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I always want to write a book or story and I have very good ideas. However, I can never follow through with my ideas on pen. It feels very frustrating when all you have are a bunch of miscellaneous idea fragments and you just can't connect them together into something readable.

Also, while I know about literary devices and how they are supposed to be used, I find it very hard to utilize them effectively in my own writing. For example, when I want to use symbolism, I can't subtly hint at it being a symbol without it sounding very intentional. (You know how, in lots of good books, the readers find that something that seemed innocuous is actually very important and that you seem to find something new every time you reread it? I can't really do that in my writing.)

All in all, although I feel like I have good inspiration, I feel that I lack the motivation to put that inspiration into writing and can't effectively convey the ideas I want to convey through literary devices. Any advice?

I'm so sorry that its two questions instead of one.

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A few thoughts:

  1. "I feel that I lack the motivation"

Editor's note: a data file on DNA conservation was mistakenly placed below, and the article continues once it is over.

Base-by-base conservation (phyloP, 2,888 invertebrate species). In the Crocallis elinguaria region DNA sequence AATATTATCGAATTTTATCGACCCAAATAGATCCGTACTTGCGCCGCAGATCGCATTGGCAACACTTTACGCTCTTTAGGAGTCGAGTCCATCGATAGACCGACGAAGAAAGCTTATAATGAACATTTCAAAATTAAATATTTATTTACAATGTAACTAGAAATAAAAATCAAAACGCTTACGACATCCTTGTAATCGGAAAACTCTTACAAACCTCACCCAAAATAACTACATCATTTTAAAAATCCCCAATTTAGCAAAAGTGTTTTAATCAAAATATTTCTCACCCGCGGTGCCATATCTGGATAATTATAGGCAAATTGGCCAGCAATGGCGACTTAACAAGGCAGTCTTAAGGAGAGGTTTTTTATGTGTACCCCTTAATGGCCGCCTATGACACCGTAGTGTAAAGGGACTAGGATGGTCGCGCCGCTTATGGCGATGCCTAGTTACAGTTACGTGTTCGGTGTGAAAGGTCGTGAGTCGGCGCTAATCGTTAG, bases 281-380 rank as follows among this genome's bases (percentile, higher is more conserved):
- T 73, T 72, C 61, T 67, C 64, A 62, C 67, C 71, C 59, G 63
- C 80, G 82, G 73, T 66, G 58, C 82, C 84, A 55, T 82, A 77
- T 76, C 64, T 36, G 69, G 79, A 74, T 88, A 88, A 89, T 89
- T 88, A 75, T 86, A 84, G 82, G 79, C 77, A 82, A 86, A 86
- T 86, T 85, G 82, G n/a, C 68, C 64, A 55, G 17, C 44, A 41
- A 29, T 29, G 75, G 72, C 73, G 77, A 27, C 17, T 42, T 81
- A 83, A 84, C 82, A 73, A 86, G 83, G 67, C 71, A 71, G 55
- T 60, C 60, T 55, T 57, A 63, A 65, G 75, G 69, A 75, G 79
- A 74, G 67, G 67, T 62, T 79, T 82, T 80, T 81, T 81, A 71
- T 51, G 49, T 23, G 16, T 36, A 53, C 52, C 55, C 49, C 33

That's not something we can help you with. You need to want to write (or rather, you need to want to learn to write). Writing isn't easy, and many writers experience the work as struggle.

    Many would be writers are in love with the idea of being a published and successful writer, but they don't find the writing itself attractive. If you lack the motivation, you won't have the tenacity and diligence necessary to overcome all the many obstacles on the way to a finished text.

  2. "while I know about literary devices and how they are supposed to be used, I find it very hard to utilize them effectively in my own writing"

    Literary theory is no help but a hindrance when you write. Analyzing finished texts doesn't show you what writers see while they write. Texts aren't constructed from building elements such as literary devices according to some blueprint. Rather, texts are developed instinctually from an intimate familiarity gained through a lot of reading. Texts are slowly expanded associatively (and not built rationally), shaped and reshaped until they somehow find their form.